Where does the energy magnets use come from?

I’ve this office toy, it’s a round flat magnet that get stuck to the underside of one of those storage things you can hang on the side of a cubicle. I’ve hung 4 strands of little round ‘buckyball’ neodymium magnets from it, and the bottoms of the strands repel each other. While they’re almost vertical at the top, the strands curve away from each other at the bottom.

So, they’re exerting force on each other, stronger than gravity, constantly. Where does the energy required to produce this force coming from? What’s getting ‘used up’? Will they continue to repel each other forever?

Or am I totally thinking about this wrong?

Will they continue to repel each other forever? YES !
Or am I totally thinking about this wrong? YES , because you had this idea of forever…
Work= Force x Distance.

Power = Work / time = force x distance / time = force x speed

Compare to a helicopter. It should be able to hover and not use fuel ? well its force come from moving air, air has a speed. The air is moved by moving props. They have a speed…

My understanding (to be corrected by one more knowledgable than I) is that the energy comes from the atoms themselves which are like tiny magnets but only make a macroscopic magnet under certain conditions (metal, below the curie point, atom arrangement etc.). Not only is magnetism stronger than gravity, it is magnitudes stronger.

We’re living on a big electromagnet. It has magnetic poles. Some materials (iron, for instance) have a natural tendency to maintain this magnetic energy, and thereby become magnets themself.

ETA: Actually the above is a major oversimplification, but 'twill do until a physicist can come along.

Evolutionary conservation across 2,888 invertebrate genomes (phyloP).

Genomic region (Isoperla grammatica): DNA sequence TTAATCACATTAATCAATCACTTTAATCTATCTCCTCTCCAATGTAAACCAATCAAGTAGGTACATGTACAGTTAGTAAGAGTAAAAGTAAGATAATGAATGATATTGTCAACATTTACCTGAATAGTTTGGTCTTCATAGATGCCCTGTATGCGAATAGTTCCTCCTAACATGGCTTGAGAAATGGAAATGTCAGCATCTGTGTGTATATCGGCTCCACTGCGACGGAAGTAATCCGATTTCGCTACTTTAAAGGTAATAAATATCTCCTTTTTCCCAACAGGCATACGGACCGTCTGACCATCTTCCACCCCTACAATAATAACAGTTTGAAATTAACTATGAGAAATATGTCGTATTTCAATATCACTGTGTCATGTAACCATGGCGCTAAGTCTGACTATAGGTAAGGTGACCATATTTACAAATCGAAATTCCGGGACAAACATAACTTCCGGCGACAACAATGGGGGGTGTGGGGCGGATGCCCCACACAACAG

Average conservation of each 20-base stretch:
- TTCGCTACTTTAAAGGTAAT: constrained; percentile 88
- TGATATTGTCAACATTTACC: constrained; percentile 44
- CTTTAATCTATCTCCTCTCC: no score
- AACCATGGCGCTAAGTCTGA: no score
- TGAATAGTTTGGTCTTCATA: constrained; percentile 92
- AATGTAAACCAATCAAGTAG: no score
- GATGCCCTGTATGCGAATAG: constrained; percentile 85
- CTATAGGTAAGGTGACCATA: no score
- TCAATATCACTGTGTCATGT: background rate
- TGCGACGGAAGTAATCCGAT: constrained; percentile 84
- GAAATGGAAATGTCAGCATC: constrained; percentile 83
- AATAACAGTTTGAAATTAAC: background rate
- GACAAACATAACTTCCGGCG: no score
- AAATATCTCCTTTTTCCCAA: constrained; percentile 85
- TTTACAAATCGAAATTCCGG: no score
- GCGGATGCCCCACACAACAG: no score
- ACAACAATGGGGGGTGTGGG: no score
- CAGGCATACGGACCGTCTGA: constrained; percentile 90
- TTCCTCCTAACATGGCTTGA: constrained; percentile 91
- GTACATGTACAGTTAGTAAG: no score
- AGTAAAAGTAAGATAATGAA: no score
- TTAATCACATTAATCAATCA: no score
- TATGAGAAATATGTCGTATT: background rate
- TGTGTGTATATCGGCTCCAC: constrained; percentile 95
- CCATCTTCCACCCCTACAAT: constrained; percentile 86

Suppose you’re sitting in a chair. Where does the chair get its energy to support you forever? It’s pretty much the same thing.

So individual magnets are essentially batteries of magnetic power?

Maybe I don’t understand the answers.

A piece of iron lies on the ground. I hold a magnet over it, and the magnet attracts the iron such that it jumps up and sticks to the magnet. Where did the energy to move the iron come from?


So where does the energy that moves the props? Without the props moving it ceases to hover.

Is it the same thing? Does the chair need energy to support you?

But if the energy is coming from the atoms, what part of the atom is transferred? I thought that for any force there has to be a transfer of energy.

Yes, but, again, way oversimplified. You might check out magnet, magnetism and magnetic field on Wikipedia for the physics, if you want the technical nitty-gritty. Magnetism itself is based on motion of subatomic particles, which provides the impetus.

It came from the energy required to create the magnet and move it with respect to every thing else in the universe. Once a magnet is created there is a magnetic field. Every thing in the universe has some potential energy with respect to that magnetic field.

I don’t think that’s true. Gravity is an example of a force in which there’s no “transfer of energy” and nothing gets “used up” in order to exert that force.

Your arm. :slight_smile:

why couldn’t the piece of iron stay still and everything else have moved?